The War of the Worlds is a science fiction novel by English author Herbert George Wells, first serialized in 1897 by Pearson's Magazine in the UK and by Cosmopolitan magazine in the US. The novel's first appearance in hardcover was in 1898 from publisher William Heinemann of London. Written between 1895 and 1897,it is one of the earliest stories to detail a conflict between mankind and an extraterrestrial race.The novel is the first-person narrative of both an unnamed protagonist in Surrey and of his younger brother in London as southern England is invaded by Martians. The novel is one of the most commented-on works in the science fiction canon.

Wells trained as a science teacher during the latter half of the 1880s. One of his teachers was T. H. Huxley, famous as a major advocate of Darwinism.

The scientific fascinations of the novel are established in the opening chapter where the narrator views Mars through a telescope, and Wells offers the image of the superior Martians having observed human affairs, as though watching tiny organisms through a microscope. Ironically it is microscopic Earth lifeforms that finally prove deadly to the Martian invasion force. In 1894 a French astronomer observed a 'strange light' on Mars, and published his findings in the scientific journal Nature on the second of August that year. Wells used this observation to open the novel, imagining these lights to be the launching of the Martian cylinders toward Earth. American astronomer Percival Lowell published the book Mars in 1895 suggesting features of the planet's surface observed through telescopes might be canals. He speculated that these might be irrigation channels constructed by a sentient life form to support existence on an arid, dying world, similar to that which Wells suggests the Martians have left behind. The novel also presents ideas related to Charles Darwin's theory of natural selection, both in specific ideas discussed by the narrator, and themes explored by the story.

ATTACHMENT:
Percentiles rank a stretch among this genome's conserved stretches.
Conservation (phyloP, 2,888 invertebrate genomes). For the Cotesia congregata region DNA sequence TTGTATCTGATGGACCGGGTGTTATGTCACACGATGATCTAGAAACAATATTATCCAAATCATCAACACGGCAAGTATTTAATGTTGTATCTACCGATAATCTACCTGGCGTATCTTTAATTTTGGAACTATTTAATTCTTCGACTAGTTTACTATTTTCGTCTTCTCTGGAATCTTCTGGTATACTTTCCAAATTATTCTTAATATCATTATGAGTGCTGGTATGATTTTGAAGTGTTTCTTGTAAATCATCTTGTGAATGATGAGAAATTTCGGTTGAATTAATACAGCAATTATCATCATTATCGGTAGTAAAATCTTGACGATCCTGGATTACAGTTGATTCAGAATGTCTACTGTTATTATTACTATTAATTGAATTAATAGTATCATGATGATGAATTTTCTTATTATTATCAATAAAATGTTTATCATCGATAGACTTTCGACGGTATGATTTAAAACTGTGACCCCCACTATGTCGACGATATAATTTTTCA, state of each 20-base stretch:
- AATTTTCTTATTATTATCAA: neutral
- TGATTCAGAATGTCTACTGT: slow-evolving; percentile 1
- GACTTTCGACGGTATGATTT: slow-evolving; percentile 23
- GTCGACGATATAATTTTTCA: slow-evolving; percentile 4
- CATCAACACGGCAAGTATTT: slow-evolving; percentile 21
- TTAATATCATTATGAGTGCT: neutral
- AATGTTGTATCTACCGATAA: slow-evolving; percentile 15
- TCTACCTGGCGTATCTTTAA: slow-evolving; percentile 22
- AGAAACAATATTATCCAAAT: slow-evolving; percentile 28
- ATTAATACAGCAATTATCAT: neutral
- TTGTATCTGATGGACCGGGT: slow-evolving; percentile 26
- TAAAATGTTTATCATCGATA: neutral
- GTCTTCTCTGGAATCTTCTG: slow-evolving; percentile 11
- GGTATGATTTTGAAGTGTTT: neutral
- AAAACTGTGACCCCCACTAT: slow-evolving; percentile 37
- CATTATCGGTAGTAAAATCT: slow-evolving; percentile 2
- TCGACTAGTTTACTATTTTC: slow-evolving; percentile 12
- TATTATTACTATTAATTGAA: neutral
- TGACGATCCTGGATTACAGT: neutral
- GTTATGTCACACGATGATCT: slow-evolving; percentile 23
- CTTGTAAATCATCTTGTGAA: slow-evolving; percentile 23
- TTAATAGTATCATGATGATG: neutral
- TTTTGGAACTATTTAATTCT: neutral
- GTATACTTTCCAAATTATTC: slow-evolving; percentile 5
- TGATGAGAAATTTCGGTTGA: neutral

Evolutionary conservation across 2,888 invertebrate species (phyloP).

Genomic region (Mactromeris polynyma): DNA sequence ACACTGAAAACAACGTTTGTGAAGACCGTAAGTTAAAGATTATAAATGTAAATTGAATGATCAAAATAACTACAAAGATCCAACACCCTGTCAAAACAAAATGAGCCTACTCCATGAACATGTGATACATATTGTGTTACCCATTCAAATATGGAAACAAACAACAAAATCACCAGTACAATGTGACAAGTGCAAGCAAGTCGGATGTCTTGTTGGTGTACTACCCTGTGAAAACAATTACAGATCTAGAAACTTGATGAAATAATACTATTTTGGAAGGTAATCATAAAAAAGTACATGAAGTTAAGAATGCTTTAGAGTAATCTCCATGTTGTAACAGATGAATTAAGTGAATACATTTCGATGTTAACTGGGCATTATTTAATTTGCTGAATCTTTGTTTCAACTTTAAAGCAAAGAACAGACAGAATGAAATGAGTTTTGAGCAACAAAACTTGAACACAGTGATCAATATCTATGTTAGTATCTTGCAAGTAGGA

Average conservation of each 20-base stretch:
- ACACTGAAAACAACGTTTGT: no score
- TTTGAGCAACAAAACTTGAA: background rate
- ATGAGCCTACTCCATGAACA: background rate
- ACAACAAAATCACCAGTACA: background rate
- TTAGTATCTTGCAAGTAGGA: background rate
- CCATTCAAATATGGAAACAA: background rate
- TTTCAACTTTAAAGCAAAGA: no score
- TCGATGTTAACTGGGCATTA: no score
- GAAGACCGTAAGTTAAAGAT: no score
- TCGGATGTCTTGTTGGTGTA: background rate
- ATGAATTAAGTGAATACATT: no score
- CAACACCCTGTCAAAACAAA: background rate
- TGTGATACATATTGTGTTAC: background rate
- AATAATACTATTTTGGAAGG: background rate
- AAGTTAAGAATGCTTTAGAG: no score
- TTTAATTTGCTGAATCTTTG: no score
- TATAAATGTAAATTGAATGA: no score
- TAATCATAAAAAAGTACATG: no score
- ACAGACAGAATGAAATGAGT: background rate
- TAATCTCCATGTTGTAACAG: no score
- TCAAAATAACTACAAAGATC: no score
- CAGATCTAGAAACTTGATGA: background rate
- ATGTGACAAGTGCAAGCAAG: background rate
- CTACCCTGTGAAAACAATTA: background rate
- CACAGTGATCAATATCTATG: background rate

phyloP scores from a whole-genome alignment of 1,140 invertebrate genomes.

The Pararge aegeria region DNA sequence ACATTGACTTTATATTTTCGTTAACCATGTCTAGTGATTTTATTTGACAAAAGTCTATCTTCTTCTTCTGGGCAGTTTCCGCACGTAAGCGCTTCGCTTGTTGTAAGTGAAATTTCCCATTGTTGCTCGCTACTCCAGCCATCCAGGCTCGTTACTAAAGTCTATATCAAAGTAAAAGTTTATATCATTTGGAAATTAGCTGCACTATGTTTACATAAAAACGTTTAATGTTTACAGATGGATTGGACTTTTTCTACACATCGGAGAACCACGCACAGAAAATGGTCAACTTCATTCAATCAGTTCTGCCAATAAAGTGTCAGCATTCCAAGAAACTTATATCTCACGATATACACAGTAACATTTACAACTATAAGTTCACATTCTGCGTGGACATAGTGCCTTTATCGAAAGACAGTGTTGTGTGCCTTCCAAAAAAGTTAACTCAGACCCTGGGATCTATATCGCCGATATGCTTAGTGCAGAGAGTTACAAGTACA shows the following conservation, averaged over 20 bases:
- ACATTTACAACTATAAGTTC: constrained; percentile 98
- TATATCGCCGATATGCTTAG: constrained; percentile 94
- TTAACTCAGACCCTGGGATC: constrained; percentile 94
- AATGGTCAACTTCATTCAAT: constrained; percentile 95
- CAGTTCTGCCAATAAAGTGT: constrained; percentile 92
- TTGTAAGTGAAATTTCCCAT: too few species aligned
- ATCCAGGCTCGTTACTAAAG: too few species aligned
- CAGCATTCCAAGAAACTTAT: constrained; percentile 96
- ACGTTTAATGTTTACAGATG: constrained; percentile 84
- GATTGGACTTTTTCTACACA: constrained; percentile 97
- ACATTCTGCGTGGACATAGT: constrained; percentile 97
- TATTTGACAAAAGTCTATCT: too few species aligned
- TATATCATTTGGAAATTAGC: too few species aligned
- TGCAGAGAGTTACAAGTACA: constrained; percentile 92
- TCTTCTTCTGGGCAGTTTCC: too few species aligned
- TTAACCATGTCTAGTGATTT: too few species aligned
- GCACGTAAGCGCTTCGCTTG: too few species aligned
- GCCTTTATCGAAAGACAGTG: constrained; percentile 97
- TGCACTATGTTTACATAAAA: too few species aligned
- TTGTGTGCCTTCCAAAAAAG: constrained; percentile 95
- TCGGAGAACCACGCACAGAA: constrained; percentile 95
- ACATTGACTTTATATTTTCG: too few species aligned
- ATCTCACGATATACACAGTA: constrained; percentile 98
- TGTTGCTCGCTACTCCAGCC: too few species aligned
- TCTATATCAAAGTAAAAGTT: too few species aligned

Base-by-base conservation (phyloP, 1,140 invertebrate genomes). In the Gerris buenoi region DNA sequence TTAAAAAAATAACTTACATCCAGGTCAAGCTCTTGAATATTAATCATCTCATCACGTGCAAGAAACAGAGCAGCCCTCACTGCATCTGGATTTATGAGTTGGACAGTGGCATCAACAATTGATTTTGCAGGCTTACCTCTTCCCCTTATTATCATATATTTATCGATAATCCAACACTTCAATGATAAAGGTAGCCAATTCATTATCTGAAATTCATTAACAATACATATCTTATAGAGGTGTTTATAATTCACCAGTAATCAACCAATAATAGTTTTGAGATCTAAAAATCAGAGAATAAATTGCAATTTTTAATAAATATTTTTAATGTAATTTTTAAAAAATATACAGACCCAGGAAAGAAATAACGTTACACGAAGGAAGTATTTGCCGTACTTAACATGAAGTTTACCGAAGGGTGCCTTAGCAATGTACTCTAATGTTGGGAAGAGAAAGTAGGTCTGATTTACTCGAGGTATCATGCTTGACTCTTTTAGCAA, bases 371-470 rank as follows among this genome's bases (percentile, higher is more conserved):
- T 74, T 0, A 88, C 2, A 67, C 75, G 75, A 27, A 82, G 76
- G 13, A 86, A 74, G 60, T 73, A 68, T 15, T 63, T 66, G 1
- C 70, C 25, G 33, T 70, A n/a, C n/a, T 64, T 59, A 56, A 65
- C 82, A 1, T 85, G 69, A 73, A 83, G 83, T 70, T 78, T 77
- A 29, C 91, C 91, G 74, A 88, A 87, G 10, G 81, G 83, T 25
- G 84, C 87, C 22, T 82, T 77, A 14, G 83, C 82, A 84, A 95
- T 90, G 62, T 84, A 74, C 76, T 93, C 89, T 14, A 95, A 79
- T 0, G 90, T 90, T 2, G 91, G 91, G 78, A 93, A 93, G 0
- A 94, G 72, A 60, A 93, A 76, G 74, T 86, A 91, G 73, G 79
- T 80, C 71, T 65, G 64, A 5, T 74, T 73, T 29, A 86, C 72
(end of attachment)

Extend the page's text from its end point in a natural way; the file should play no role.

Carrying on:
Among the most significant works H. G. Wells: The Outline of History, The Country of the Blind, The Red Room, The Time Machine, The Invisible Man, The War of the Worlds, The Island of Doctor Moreau, The First Men in the Moon, The Shape of Things to Come, When the Sleeper Wakes. 

The Invisible Man is a science fiction novel by H. G. Wells. Originally serialized in Pearson's Weekly in 1897, it was published as a novel the same year. The Invisible Man of the title is Griffin, a scientist who has devoted himself to research into optics and invents a way to change a body's refractive index to that of air so that it neither absorbs nor reflects light and thus becomes invisible. He successfully carries out this procedure on himself, but fails in his attempt to reverse it. An enthusiast of random and irresponsible violence, Griffin has become an iconic character in horror fiction.

A mysterious man, Griffin, arrives at the local inn owned by Mr. and Mrs. Hall of the English village of Iping, West Sussex, during a snowstorm. The stranger wears a long-sleeved, thick coat and gloves; his face is hidden entirely by bandages except for a fake pink nose; and he wears a wide-brimmed hat. He is excessively reclusive, irascible, unfriendly, and an introvert. He demands to be left alone and spends most of his time in his rooms working with a set of chemicals and laboratory apparatus, only venturing out at night. While Griffin is staying at the inn, hundreds of strange glass bottles (that he calls his luggage) arrive. Many local townspeople believe this to be very odd. He becomes the talk of the village with many theorizing as to his origins.